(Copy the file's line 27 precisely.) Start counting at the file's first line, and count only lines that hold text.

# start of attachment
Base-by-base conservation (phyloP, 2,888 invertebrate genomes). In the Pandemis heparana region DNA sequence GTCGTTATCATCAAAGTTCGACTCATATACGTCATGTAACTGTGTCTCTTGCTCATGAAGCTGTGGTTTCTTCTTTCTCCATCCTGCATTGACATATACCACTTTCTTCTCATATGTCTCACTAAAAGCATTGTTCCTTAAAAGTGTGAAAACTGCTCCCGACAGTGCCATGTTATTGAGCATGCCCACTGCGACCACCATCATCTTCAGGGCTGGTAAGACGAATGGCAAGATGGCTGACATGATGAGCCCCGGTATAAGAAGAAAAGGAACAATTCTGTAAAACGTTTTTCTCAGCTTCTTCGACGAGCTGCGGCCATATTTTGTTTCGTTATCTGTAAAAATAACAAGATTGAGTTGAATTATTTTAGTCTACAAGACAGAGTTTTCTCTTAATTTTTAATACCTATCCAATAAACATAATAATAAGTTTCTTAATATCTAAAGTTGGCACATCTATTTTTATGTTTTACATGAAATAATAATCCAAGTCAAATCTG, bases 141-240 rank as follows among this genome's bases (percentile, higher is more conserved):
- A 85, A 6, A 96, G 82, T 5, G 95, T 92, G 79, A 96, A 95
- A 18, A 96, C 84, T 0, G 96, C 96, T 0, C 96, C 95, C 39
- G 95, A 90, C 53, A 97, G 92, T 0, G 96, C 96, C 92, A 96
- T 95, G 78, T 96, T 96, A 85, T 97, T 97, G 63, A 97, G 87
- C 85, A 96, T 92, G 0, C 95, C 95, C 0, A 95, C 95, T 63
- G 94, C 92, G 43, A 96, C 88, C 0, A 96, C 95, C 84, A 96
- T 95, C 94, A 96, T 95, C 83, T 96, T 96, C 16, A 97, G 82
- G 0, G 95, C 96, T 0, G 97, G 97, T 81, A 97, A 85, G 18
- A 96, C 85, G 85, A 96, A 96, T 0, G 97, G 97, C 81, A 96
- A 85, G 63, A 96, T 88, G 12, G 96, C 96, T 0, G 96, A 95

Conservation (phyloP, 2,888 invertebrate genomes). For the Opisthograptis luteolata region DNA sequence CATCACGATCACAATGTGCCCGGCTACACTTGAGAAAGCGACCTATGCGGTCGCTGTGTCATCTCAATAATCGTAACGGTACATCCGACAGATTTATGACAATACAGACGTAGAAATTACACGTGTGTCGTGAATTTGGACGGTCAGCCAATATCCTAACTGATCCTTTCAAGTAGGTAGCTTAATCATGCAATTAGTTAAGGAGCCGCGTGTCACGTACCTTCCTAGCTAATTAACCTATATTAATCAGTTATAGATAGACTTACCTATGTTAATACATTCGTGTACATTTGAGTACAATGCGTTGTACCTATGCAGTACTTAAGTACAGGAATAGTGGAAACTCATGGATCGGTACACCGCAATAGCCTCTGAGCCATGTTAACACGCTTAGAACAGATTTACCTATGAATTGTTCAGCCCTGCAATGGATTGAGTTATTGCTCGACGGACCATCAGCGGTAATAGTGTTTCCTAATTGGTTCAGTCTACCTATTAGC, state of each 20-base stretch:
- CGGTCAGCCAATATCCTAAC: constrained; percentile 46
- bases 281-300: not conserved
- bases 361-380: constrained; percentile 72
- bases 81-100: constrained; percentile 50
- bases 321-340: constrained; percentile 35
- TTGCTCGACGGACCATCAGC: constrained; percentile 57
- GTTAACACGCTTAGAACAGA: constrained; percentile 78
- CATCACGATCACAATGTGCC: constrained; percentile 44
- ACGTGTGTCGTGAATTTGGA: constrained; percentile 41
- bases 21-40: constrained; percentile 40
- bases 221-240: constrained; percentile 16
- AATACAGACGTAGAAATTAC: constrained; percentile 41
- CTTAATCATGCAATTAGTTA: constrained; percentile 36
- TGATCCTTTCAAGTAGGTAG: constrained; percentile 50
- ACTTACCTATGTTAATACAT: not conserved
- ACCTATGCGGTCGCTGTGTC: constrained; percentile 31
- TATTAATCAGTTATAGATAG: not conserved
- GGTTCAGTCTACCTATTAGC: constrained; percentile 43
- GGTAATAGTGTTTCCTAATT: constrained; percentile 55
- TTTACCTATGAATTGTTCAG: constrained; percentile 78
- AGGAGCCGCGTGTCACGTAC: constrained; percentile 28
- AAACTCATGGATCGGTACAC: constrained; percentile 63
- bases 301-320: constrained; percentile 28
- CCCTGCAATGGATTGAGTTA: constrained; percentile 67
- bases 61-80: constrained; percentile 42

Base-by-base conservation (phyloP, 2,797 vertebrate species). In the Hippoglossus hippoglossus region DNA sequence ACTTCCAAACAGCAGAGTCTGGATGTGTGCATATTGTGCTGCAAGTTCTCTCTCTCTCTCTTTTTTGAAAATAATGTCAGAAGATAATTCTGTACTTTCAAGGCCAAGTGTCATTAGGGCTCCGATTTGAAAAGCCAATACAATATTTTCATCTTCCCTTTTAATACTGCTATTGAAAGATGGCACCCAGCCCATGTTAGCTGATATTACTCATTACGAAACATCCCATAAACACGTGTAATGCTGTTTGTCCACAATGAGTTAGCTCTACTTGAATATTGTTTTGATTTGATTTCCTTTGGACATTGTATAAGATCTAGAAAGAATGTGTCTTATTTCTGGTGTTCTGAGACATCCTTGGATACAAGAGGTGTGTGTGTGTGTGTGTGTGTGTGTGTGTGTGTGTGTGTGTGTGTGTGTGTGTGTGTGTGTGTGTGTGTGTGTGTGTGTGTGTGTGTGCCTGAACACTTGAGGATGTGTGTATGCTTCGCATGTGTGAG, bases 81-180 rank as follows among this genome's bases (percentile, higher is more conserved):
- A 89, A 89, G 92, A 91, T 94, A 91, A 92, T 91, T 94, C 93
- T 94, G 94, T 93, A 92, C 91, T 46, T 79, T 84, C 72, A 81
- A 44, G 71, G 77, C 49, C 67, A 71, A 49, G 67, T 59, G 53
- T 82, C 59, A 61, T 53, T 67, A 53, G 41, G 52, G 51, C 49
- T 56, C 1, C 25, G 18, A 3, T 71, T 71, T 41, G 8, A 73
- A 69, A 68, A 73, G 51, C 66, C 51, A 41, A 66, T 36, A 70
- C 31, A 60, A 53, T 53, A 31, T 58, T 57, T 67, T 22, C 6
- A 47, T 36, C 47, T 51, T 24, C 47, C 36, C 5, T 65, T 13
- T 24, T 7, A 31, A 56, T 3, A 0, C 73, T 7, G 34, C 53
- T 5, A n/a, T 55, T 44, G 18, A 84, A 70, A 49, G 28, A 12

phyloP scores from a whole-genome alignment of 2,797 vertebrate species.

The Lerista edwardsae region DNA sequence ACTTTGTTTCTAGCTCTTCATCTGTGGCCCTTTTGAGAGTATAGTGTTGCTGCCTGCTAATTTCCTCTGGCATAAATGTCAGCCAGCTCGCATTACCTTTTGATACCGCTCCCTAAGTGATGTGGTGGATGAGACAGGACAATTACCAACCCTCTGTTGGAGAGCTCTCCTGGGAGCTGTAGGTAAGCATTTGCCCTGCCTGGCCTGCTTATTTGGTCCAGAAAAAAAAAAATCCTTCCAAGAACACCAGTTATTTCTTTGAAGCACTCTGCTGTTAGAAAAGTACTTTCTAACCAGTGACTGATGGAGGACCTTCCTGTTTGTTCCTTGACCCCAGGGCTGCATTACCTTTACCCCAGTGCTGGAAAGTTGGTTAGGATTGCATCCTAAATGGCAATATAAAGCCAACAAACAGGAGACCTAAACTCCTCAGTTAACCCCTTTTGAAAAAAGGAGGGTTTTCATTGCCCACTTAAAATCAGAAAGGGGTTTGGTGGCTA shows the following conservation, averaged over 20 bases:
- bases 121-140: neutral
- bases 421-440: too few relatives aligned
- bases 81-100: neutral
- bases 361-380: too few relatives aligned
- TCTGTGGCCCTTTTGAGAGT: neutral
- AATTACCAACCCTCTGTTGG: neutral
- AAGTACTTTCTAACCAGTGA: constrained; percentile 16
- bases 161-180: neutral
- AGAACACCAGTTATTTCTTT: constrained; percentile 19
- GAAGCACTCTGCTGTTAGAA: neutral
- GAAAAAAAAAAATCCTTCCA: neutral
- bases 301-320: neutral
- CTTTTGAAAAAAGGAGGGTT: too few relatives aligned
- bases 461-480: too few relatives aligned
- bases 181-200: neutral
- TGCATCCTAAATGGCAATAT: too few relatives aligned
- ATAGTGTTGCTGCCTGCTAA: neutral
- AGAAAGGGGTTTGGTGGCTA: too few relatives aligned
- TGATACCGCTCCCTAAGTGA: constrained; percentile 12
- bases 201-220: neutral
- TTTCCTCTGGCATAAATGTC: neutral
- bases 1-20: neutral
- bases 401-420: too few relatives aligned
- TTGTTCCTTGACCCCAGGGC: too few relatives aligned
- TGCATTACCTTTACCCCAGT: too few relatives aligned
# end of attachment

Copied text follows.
- ACTTACCTATGTTAATACAT: not conserved